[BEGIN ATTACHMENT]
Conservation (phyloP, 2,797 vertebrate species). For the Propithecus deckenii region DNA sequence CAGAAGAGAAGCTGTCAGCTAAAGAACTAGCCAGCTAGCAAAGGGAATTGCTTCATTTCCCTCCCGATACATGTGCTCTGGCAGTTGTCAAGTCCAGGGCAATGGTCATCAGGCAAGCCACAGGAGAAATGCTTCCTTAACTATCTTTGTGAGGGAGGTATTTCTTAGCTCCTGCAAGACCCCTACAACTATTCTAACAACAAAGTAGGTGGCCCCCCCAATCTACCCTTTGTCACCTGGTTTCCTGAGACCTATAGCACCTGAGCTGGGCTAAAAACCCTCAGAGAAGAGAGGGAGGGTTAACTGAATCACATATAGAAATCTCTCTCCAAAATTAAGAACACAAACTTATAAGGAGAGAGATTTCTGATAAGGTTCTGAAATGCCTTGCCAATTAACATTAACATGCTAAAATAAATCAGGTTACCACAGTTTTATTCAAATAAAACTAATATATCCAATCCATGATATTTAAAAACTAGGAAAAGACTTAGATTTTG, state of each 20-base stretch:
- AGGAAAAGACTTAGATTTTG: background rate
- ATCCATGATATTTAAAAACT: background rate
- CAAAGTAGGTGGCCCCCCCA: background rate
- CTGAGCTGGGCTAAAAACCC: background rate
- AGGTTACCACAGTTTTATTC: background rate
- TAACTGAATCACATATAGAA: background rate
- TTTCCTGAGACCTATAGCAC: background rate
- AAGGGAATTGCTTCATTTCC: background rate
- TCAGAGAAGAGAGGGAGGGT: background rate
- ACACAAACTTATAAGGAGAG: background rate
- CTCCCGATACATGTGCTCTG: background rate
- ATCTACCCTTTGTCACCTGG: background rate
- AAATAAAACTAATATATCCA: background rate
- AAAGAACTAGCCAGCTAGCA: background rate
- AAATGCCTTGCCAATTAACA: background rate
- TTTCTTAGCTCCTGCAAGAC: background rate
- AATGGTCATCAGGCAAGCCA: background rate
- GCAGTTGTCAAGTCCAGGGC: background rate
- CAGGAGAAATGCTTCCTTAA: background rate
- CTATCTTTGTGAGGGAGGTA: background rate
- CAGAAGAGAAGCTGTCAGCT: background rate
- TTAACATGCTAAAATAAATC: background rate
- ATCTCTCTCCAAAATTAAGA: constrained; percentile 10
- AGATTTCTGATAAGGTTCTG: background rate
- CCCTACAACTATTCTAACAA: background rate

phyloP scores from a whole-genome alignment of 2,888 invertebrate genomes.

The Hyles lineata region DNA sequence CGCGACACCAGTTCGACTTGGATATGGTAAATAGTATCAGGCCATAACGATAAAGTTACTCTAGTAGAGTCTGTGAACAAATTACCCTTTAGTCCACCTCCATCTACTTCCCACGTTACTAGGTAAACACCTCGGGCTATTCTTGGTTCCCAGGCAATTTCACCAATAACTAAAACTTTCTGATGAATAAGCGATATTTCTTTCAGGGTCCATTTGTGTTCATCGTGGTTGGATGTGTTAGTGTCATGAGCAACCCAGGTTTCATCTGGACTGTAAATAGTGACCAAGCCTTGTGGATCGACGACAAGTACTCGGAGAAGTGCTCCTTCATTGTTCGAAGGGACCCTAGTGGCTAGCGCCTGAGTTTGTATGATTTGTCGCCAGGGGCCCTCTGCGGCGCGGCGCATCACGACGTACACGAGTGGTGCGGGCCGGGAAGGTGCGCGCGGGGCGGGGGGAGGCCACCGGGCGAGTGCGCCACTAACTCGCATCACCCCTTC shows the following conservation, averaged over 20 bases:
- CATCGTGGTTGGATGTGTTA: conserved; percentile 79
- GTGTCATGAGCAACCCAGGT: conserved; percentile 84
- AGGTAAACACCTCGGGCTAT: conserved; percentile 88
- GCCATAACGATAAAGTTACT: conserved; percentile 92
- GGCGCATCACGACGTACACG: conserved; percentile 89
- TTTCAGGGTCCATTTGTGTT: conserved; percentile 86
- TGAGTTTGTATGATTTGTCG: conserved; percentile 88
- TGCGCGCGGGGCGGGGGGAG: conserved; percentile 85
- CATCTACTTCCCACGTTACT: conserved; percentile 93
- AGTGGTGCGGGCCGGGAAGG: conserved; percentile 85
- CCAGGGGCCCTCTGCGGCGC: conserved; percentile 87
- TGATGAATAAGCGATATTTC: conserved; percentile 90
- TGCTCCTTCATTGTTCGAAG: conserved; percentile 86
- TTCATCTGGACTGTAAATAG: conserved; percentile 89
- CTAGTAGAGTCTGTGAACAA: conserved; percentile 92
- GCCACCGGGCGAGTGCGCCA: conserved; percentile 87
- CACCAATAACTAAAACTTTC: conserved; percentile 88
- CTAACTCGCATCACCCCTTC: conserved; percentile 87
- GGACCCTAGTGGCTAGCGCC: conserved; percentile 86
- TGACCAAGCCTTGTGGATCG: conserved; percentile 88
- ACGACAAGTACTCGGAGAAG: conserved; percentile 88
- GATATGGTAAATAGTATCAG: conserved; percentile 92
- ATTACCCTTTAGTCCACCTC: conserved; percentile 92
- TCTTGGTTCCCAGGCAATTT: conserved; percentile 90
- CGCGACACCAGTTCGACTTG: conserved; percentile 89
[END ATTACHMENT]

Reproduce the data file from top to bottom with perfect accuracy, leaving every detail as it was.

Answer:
Conservation (phyloP, 2,797 vertebrate species). For the Propithecus deckenii region DNA sequence CAGAAGAGAAGCTGTCAGCTAAAGAACTAGCCAGCTAGCAAAGGGAATTGCTTCATTTCCCTCCCGATACATGTGCTCTGGCAGTTGTCAAGTCCAGGGCAATGGTCATCAGGCAAGCCACAGGAGAAATGCTTCCTTAACTATCTTTGTGAGGGAGGTATTTCTTAGCTCCTGCAAGACCCCTACAACTATTCTAACAACAAAGTAGGTGGCCCCCCCAATCTACCCTTTGTCACCTGGTTTCCTGAGACCTATAGCACCTGAGCTGGGCTAAAAACCCTCAGAGAAGAGAGGGAGGGTTAACTGAATCACATATAGAAATCTCTCTCCAAAATTAAGAACACAAACTTATAAGGAGAGAGATTTCTGATAAGGTTCTGAAATGCCTTGCCAATTAACATTAACATGCTAAAATAAATCAGGTTACCACAGTTTTATTCAAATAAAACTAATATATCCAATCCATGATATTTAAAAACTAGGAAAAGACTTAGATTTTG, state of each 20-base stretch:
- AGGAAAAGACTTAGATTTTG: background rate
- ATCCATGATATTTAAAAACT: background rate
- CAAAGTAGGTGGCCCCCCCA: background rate
- CTGAGCTGGGCTAAAAACCC: background rate
- AGGTTACCACAGTTTTATTC: background rate
- TAACTGAATCACATATAGAA: background rate
- TTTCCTGAGACCTATAGCAC: background rate
- AAGGGAATTGCTTCATTTCC: background rate
- TCAGAGAAGAGAGGGAGGGT: background rate
- ACACAAACTTATAAGGAGAG: background rate
- CTCCCGATACATGTGCTCTG: background rate
- ATCTACCCTTTGTCACCTGG: background rate
- AAATAAAACTAATATATCCA: background rate
- AAAGAACTAGCCAGCTAGCA: background rate
- AAATGCCTTGCCAATTAACA: background rate
- TTTCTTAGCTCCTGCAAGAC: background rate
- AATGGTCATCAGGCAAGCCA: background rate
- GCAGTTGTCAAGTCCAGGGC: background rate
- CAGGAGAAATGCTTCCTTAA: background rate
- CTATCTTTGTGAGGGAGGTA: background rate
- CAGAAGAGAAGCTGTCAGCT: background rate
- TTAACATGCTAAAATAAATC: background rate
- ATCTCTCTCCAAAATTAAGA: constrained; percentile 10
- AGATTTCTGATAAGGTTCTG: background rate
- CCCTACAACTATTCTAACAA: background rate

phyloP scores from a whole-genome alignment of 2,888 invertebrate genomes.

The Hyles lineata region DNA sequence CGCGACACCAGTTCGACTTGGATATGGTAAATAGTATCAGGCCATAACGATAAAGTTACTCTAGTAGAGTCTGTGAACAAATTACCCTTTAGTCCACCTCCATCTACTTCCCACGTTACTAGGTAAACACCTCGGGCTATTCTTGGTTCCCAGGCAATTTCACCAATAACTAAAACTTTCTGATGAATAAGCGATATTTCTTTCAGGGTCCATTTGTGTTCATCGTGGTTGGATGTGTTAGTGTCATGAGCAACCCAGGTTTCATCTGGACTGTAAATAGTGACCAAGCCTTGTGGATCGACGACAAGTACTCGGAGAAGTGCTCCTTCATTGTTCGAAGGGACCCTAGTGGCTAGCGCCTGAGTTTGTATGATTTGTCGCCAGGGGCCCTCTGCGGCGCGGCGCATCACGACGTACACGAGTGGTGCGGGCCGGGAAGGTGCGCGCGGGGCGGGGGGAGGCCACCGGGCGAGTGCGCCACTAACTCGCATCACCCCTTC shows the following conservation, averaged over 20 bases:
- CATCGTGGTTGGATGTGTTA: conserved; percentile 79
- GTGTCATGAGCAACCCAGGT: conserved; percentile 84
- AGGTAAACACCTCGGGCTAT: conserved; percentile 88
- GCCATAACGATAAAGTTACT: conserved; percentile 92
- GGCGCATCACGACGTACACG: conserved; percentile 89
- TTTCAGGGTCCATTTGTGTT: conserved; percentile 86
- TGAGTTTGTATGATTTGTCG: conserved; percentile 88
- TGCGCGCGGGGCGGGGGGAG: conserved; percentile 85
- CATCTACTTCCCACGTTACT: conserved; percentile 93
- AGTGGTGCGGGCCGGGAAGG: conserved; percentile 85
- CCAGGGGCCCTCTGCGGCGC: conserved; percentile 87
- TGATGAATAAGCGATATTTC: conserved; percentile 90
- TGCTCCTTCATTGTTCGAAG: conserved; percentile 86
- TTCATCTGGACTGTAAATAG: conserved; percentile 89
- CTAGTAGAGTCTGTGAACAA: conserved; percentile 92
- GCCACCGGGCGAGTGCGCCA: conserved; percentile 87
- CACCAATAACTAAAACTTTC: conserved; percentile 88
- CTAACTCGCATCACCCCTTC: conserved; percentile 87
- GGACCCTAGTGGCTAGCGCC: conserved; percentile 86
- TGACCAAGCCTTGTGGATCG: conserved; percentile 88
- ACGACAAGTACTCGGAGAAG: conserved; percentile 88
- GATATGGTAAATAGTATCAG: conserved; percentile 92
- ATTACCCTTTAGTCCACCTC: conserved; percentile 92
- TCTTGGTTCCCAGGCAATTT: conserved; percentile 90
- CGCGACACCAGTTCGACTTG: conserved; percentile 89